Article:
I tested it with both my Google Pixel Buds Pro and Nothing Ear 1, and it worked like a charm. In a few seconds, I was watching a movie on the headrest display in front of me without sacrificing my ears’ comfort. And without wearing Air France’s terrible-sounding on-ear headphones, which have been on countless heads before mine. (I later took another flight where they provided those single-use buds and avoided those too — less e-waste, more comfortable ears, a win-win for all.)
The best part is that the Pixel Buds Pro can connect to two devices at the same time, so I could easily switch from watching a movie on the plane’s display (with the AirFly Pro) to listening to some music or catching a video on my phone, without taking my buds out, pressing any button, or plugging/unplugging anything. This isn’t a Buds Pro-only feature, though — look for headphones or buds that offer “Multipoint” functionality and you can have a similarly seamless experience.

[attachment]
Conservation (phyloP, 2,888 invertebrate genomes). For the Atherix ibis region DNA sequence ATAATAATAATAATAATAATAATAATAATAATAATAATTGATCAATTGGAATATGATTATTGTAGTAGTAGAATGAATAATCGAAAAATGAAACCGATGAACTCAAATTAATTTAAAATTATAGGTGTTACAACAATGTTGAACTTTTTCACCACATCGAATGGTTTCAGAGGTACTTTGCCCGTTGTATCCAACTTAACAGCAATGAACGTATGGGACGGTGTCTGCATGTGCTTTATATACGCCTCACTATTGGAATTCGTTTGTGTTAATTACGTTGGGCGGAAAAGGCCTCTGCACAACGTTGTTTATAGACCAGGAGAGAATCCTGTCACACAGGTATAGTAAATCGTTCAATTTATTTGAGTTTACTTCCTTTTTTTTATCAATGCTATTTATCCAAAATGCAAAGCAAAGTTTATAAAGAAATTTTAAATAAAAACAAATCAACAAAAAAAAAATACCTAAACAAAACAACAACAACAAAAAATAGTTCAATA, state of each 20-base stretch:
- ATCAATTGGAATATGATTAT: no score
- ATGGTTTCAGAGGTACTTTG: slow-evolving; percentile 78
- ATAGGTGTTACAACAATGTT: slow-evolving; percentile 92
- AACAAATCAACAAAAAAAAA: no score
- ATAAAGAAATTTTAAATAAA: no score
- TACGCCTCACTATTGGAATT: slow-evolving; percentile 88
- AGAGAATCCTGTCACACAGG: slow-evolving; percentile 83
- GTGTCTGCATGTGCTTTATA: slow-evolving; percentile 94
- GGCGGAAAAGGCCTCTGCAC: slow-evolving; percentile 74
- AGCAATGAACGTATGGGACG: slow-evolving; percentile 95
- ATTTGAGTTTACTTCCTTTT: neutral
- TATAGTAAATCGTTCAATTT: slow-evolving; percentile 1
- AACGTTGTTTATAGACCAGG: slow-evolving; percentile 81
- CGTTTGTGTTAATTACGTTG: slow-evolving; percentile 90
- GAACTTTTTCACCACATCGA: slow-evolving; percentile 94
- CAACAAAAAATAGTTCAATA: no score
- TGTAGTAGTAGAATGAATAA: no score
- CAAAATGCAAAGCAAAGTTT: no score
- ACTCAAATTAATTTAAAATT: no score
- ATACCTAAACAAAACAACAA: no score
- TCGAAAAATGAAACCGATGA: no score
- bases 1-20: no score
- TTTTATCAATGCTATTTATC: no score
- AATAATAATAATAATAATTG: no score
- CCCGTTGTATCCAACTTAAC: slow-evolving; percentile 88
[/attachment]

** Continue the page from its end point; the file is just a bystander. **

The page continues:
Beyond planes, this can add Bluetooth output to older TVs and game consoles, iPods, and gym equipment.
Back to the dongle, now. It can do so much more. I’m focusing on the travel experience, but you can basically use this to turn anything with a 3.5mm headset output into a wireless device. Gym equipment, an iPod Nano or Classic, an older TV or game console; the list goes on.
There’s also a splitter functionality that lets you route the audio to two Bluetooth headsets at the same time, so you could watch the same thing with a friend, sibling, or partner in a public place and still enjoy the isolation of your own individual headphones/buds.
But there’s another side to the equation too. See that small TX-RX toggle on the side of the AirFly Pro? Move it to the RX position to completely change how the dongle works.
Now it’s a Bluetooth receiver. Plug it into the auxiliary input jack of any car or speaker and it will catch and play any audio from an emitting device like your phone, tablet, or computer. So versatile.
One flick and it transforms into a Bluetooth receiver for any car or speaker. Perfect for road trips.